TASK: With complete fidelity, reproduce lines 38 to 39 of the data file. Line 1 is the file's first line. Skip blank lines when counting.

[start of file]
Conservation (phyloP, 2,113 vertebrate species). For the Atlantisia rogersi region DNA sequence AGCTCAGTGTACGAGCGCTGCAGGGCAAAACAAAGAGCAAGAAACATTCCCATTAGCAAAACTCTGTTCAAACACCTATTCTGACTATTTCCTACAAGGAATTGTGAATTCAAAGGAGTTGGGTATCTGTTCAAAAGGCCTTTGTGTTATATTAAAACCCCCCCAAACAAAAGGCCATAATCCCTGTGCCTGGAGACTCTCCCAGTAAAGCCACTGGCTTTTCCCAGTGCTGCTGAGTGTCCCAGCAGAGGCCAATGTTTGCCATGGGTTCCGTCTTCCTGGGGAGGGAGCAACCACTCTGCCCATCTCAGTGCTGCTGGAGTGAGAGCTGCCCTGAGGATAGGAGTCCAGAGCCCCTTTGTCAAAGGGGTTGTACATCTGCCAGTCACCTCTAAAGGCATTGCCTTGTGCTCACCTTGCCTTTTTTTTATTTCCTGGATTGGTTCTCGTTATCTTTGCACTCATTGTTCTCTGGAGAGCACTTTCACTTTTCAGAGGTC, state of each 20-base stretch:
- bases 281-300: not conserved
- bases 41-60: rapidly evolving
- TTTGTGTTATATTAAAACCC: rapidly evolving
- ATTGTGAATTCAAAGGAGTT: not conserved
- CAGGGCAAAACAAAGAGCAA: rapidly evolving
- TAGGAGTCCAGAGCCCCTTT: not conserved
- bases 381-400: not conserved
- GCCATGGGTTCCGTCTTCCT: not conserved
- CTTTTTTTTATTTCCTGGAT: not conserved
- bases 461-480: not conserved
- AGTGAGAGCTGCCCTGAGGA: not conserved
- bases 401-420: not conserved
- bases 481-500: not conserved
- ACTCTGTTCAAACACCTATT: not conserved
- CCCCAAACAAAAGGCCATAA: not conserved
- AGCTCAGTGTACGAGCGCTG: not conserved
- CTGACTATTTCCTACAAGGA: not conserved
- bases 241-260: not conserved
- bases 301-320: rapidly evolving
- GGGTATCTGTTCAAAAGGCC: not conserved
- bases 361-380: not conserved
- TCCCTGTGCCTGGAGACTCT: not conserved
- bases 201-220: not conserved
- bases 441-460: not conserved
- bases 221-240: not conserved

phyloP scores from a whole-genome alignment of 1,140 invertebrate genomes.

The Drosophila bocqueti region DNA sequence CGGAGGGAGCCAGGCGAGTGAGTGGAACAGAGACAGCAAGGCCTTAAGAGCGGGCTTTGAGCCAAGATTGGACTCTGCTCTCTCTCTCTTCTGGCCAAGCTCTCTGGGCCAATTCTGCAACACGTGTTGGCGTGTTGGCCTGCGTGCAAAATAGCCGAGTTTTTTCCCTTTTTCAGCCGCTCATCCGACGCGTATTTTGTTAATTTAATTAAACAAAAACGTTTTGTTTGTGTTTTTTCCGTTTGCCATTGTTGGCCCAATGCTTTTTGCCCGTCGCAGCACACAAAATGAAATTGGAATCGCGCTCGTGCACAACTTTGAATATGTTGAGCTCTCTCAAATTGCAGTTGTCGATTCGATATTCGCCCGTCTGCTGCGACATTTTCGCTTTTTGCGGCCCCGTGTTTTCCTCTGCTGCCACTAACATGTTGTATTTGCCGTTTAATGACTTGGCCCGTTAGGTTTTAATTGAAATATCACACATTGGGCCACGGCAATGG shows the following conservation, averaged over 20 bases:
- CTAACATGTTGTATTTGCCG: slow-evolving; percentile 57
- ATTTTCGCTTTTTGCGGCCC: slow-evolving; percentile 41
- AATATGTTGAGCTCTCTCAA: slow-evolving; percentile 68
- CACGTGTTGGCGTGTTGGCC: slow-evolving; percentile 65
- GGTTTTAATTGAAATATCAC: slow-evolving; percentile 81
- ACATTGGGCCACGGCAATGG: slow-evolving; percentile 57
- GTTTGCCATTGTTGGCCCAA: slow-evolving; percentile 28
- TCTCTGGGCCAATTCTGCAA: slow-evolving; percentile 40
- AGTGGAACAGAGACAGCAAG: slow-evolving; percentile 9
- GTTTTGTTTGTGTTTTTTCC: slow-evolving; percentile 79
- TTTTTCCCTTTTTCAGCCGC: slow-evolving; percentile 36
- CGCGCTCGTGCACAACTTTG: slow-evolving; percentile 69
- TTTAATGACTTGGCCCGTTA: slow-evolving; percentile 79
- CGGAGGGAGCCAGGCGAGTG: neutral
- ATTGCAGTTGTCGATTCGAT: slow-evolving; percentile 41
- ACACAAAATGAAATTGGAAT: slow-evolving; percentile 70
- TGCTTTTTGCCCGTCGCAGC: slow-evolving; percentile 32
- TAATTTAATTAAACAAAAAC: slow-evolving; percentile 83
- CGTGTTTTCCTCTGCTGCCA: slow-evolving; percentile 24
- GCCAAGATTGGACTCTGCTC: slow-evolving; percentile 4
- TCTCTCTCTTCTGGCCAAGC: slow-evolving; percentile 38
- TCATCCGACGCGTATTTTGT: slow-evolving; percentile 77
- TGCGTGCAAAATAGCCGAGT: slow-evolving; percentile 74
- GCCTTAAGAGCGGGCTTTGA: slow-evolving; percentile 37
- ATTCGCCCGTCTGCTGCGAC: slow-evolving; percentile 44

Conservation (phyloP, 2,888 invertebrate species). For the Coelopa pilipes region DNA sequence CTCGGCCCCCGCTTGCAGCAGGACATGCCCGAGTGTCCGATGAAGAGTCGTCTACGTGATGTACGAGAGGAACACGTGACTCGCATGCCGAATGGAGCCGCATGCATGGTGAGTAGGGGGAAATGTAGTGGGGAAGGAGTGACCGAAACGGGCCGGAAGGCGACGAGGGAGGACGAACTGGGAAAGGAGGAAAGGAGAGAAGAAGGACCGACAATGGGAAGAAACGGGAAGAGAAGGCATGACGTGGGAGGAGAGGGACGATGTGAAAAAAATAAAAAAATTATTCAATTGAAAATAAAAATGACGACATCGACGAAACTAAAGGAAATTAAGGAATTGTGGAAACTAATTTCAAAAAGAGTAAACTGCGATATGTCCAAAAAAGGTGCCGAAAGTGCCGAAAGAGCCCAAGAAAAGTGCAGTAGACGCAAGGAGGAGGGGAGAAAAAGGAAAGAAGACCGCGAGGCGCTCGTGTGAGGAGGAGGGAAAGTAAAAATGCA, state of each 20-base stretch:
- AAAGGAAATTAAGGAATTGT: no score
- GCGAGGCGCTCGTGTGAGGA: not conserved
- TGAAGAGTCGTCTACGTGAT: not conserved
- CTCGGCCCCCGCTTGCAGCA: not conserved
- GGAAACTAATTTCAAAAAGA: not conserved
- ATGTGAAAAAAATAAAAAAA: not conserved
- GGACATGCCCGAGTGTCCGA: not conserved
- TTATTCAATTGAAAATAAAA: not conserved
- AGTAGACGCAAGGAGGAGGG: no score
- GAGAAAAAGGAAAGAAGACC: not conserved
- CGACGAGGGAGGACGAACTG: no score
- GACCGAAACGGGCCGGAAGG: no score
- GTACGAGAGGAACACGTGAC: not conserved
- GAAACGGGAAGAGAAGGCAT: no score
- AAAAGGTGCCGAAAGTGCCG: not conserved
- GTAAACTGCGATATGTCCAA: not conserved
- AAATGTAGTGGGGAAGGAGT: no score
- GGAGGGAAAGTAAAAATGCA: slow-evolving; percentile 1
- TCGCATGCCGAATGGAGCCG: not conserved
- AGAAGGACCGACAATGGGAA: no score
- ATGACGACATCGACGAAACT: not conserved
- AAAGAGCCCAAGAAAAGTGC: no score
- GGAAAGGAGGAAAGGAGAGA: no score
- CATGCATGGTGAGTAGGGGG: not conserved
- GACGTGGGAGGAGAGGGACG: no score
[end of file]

- GTTTTGTTTGTGTTTTTTCC: slow-evolving; percentile 79
- TTTTTCCCTTTTTCAGCCGC: slow-evolving; percentile 36